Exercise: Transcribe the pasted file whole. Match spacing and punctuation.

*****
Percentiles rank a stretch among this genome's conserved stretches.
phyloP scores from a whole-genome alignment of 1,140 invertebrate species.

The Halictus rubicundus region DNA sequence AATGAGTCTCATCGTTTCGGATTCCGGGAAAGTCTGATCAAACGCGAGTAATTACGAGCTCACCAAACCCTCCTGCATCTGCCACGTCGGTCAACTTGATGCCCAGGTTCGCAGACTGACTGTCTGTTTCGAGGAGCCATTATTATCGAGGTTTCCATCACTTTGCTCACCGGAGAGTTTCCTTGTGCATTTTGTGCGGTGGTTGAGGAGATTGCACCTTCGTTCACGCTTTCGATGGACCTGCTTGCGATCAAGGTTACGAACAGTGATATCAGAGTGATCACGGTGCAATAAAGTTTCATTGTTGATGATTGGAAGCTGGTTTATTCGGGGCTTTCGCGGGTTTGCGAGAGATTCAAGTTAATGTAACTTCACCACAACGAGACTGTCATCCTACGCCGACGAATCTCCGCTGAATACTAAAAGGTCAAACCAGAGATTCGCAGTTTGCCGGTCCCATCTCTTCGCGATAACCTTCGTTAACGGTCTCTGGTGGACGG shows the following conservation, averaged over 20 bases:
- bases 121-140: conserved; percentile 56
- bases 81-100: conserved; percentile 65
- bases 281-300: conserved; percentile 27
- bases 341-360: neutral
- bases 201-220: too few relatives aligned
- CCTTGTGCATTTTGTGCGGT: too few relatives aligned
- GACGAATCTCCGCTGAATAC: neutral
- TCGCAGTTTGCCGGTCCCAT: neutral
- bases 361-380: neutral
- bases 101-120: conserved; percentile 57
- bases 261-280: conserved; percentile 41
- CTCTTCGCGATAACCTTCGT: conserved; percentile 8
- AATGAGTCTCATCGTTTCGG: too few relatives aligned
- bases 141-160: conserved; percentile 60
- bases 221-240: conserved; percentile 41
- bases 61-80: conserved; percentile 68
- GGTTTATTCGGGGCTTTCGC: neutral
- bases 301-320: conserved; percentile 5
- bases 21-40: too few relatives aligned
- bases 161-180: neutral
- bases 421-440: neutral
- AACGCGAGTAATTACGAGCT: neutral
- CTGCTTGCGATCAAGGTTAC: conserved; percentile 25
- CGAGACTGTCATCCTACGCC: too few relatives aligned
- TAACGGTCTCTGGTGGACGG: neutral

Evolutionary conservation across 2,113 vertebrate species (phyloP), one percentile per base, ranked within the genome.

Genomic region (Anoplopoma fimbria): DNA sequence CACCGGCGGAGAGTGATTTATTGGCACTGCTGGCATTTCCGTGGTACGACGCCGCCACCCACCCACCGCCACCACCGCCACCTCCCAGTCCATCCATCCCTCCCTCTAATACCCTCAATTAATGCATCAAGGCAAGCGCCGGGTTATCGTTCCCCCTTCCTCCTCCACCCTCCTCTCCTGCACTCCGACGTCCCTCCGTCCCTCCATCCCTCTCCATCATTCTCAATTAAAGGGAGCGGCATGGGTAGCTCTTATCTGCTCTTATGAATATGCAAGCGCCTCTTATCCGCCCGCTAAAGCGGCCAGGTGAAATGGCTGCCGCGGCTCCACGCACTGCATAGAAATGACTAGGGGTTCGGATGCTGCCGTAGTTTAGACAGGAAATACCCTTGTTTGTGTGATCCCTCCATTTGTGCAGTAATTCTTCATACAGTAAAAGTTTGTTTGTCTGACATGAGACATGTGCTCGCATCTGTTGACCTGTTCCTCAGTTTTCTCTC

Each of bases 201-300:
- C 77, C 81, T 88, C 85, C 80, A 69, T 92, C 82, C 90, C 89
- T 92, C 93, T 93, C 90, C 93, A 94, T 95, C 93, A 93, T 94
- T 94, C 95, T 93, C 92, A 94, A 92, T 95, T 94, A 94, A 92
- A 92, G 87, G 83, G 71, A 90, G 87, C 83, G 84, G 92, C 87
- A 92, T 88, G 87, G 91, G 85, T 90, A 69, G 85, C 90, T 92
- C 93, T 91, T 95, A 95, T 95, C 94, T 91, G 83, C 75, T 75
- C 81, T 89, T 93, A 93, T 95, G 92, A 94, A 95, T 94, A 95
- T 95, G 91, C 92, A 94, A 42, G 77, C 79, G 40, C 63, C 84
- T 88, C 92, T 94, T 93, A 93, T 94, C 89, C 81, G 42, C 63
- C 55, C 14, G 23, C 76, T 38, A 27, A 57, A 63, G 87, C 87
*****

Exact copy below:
Percentiles rank a stretch among this genome's conserved stretches.
phyloP scores from a whole-genome alignment of 1,140 invertebrate species.

The Halictus rubicundus region DNA sequence AATGAGTCTCATCGTTTCGGATTCCGGGAAAGTCTGATCAAACGCGAGTAATTACGAGCTCACCAAACCCTCCTGCATCTGCCACGTCGGTCAACTTGATGCCCAGGTTCGCAGACTGACTGTCTGTTTCGAGGAGCCATTATTATCGAGGTTTCCATCACTTTGCTCACCGGAGAGTTTCCTTGTGCATTTTGTGCGGTGGTTGAGGAGATTGCACCTTCGTTCACGCTTTCGATGGACCTGCTTGCGATCAAGGTTACGAACAGTGATATCAGAGTGATCACGGTGCAATAAAGTTTCATTGTTGATGATTGGAAGCTGGTTTATTCGGGGCTTTCGCGGGTTTGCGAGAGATTCAAGTTAATGTAACTTCACCACAACGAGACTGTCATCCTACGCCGACGAATCTCCGCTGAATACTAAAAGGTCAAACCAGAGATTCGCAGTTTGCCGGTCCCATCTCTTCGCGATAACCTTCGTTAACGGTCTCTGGTGGACGG shows the following conservation, averaged over 20 bases:
- bases 121-140: conserved; percentile 56
- bases 81-100: conserved; percentile 65
- bases 281-300: conserved; percentile 27
- bases 341-360: neutral
- bases 201-220: too few relatives aligned
- CCTTGTGCATTTTGTGCGGT: too few relatives aligned
- GACGAATCTCCGCTGAATAC: neutral
- TCGCAGTTTGCCGGTCCCAT: neutral
- bases 361-380: neutral
- bases 101-120: conserved; percentile 57
- bases 261-280: conserved; percentile 41
- CTCTTCGCGATAACCTTCGT: conserved; percentile 8
- AATGAGTCTCATCGTTTCGG: too few relatives aligned
- bases 141-160: conserved; percentile 60
- bases 221-240: conserved; percentile 41
- bases 61-80: conserved; percentile 68
- GGTTTATTCGGGGCTTTCGC: neutral
- bases 301-320: conserved; percentile 5
- bases 21-40: too few relatives aligned
- bases 161-180: neutral
- bases 421-440: neutral
- AACGCGAGTAATTACGAGCT: neutral
- CTGCTTGCGATCAAGGTTAC: conserved; percentile 25
- CGAGACTGTCATCCTACGCC: too few relatives aligned
- TAACGGTCTCTGGTGGACGG: neutral

Evolutionary conservation across 2,113 vertebrate species (phyloP), one percentile per base, ranked within the genome.

Genomic region (Anoplopoma fimbria): DNA sequence CACCGGCGGAGAGTGATTTATTGGCACTGCTGGCATTTCCGTGGTACGACGCCGCCACCCACCCACCGCCACCACCGCCACCTCCCAGTCCATCCATCCCTCCCTCTAATACCCTCAATTAATGCATCAAGGCAAGCGCCGGGTTATCGTTCCCCCTTCCTCCTCCACCCTCCTCTCCTGCACTCCGACGTCCCTCCGTCCCTCCATCCCTCTCCATCATTCTCAATTAAAGGGAGCGGCATGGGTAGCTCTTATCTGCTCTTATGAATATGCAAGCGCCTCTTATCCGCCCGCTAAAGCGGCCAGGTGAAATGGCTGCCGCGGCTCCACGCACTGCATAGAAATGACTAGGGGTTCGGATGCTGCCGTAGTTTAGACAGGAAATACCCTTGTTTGTGTGATCCCTCCATTTGTGCAGTAATTCTTCATACAGTAAAAGTTTGTTTGTCTGACATGAGACATGTGCTCGCATCTGTTGACCTGTTCCTCAGTTTTCTCTC

Each of bases 201-300:
- C 77, C 81, T 88, C 85, C 80, A 69, T 92, C 82, C 90, C 89
- T 92, C 93, T 93, C 90, C 93, A 94, T 95, C 93, A 93, T 94
- T 94, C 95, T 93, C 92, A 94, A 92, T 95, T 94, A 94, A 92
- A 92, G 87, G 83, G 71, A 90, G 87, C 83, G 84, G 92, C 87
- A 92, T 88, G 87, G 91, G 85, T 90, A 69, G 85, C 90, T 92
- C 93, T 91, T 95, A 95, T 95, C 94, T 91, G 83, C 75, T 75
- C 81, T 89, T 93, A 93, T 95, G 92, A 94, A 95, T 94, A 95
- T 95, G 91, C 92, A 94, A 42, G 77, C 79, G 40, C 63, C 84
- T 88, C 92, T 94, T 93, A 93, T 94, C 89, C 81, G 42, C 63
- C 55, C 14, G 23, C 76, T 38, A 27, A 57, A 63, G 87, C 87